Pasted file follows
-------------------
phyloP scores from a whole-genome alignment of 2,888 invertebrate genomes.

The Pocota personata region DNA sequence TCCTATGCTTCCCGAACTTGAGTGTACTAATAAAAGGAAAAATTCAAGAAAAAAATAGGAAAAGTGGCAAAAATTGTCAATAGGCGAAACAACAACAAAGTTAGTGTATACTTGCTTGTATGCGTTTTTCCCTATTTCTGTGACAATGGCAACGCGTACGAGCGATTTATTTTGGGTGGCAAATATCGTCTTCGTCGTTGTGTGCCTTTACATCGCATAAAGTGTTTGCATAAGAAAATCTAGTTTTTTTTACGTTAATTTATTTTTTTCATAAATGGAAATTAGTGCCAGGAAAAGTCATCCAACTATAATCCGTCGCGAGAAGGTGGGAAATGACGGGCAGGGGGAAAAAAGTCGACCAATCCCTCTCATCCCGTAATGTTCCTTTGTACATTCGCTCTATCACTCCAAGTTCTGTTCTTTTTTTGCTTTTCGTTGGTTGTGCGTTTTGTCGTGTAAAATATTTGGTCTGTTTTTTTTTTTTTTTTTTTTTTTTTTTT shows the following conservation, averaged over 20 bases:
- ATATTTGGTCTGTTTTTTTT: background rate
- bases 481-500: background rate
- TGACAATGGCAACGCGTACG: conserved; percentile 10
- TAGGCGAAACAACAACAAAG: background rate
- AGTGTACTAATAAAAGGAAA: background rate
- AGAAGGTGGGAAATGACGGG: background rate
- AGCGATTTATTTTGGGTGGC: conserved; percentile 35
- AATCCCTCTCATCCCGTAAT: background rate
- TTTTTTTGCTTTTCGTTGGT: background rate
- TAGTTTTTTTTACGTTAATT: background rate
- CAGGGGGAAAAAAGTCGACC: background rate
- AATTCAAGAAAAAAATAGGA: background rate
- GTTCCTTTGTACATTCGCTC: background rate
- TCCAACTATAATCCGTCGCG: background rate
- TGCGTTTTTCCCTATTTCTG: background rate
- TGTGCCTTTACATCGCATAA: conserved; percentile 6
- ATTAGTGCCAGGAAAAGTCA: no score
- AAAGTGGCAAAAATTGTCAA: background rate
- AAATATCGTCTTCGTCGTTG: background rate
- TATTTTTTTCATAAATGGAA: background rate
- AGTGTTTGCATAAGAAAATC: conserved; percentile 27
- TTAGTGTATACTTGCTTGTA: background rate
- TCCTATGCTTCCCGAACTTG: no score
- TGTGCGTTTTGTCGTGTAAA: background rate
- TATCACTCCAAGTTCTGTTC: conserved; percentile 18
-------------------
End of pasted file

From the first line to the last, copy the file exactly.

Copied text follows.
phyloP scores from a whole-genome alignment of 2,888 invertebrate genomes.

The Pocota personata region DNA sequence TCCTATGCTTCCCGAACTTGAGTGTACTAATAAAAGGAAAAATTCAAGAAAAAAATAGGAAAAGTGGCAAAAATTGTCAATAGGCGAAACAACAACAAAGTTAGTGTATACTTGCTTGTATGCGTTTTTCCCTATTTCTGTGACAATGGCAACGCGTACGAGCGATTTATTTTGGGTGGCAAATATCGTCTTCGTCGTTGTGTGCCTTTACATCGCATAAAGTGTTTGCATAAGAAAATCTAGTTTTTTTTACGTTAATTTATTTTTTTCATAAATGGAAATTAGTGCCAGGAAAAGTCATCCAACTATAATCCGTCGCGAGAAGGTGGGAAATGACGGGCAGGGGGAAAAAAGTCGACCAATCCCTCTCATCCCGTAATGTTCCTTTGTACATTCGCTCTATCACTCCAAGTTCTGTTCTTTTTTTGCTTTTCGTTGGTTGTGCGTTTTGTCGTGTAAAATATTTGGTCTGTTTTTTTTTTTTTTTTTTTTTTTTTTTT shows the following conservation, averaged over 20 bases:
- ATATTTGGTCTGTTTTTTTT: background rate
- bases 481-500: background rate
- TGACAATGGCAACGCGTACG: conserved; percentile 10
- TAGGCGAAACAACAACAAAG: background rate
- AGTGTACTAATAAAAGGAAA: background rate
- AGAAGGTGGGAAATGACGGG: background rate
- AGCGATTTATTTTGGGTGGC: conserved; percentile 35
- AATCCCTCTCATCCCGTAAT: background rate
- TTTTTTTGCTTTTCGTTGGT: background rate
- TAGTTTTTTTTACGTTAATT: background rate
- CAGGGGGAAAAAAGTCGACC: background rate
- AATTCAAGAAAAAAATAGGA: background rate
- GTTCCTTTGTACATTCGCTC: background rate
- TCCAACTATAATCCGTCGCG: background rate
- TGCGTTTTTCCCTATTTCTG: background rate
- TGTGCCTTTACATCGCATAA: conserved; percentile 6
- ATTAGTGCCAGGAAAAGTCA: no score
- AAAGTGGCAAAAATTGTCAA: background rate
- AAATATCGTCTTCGTCGTTG: background rate
- TATTTTTTTCATAAATGGAA: background rate
- AGTGTTTGCATAAGAAAATC: conserved; percentile 27
- TTAGTGTATACTTGCTTGTA: background rate
- TCCTATGCTTCCCGAACTTG: no score
- TGTGCGTTTTGTCGTGTAAA: background rate
- TATCACTCCAAGTTCTGTTC: conserved; percentile 18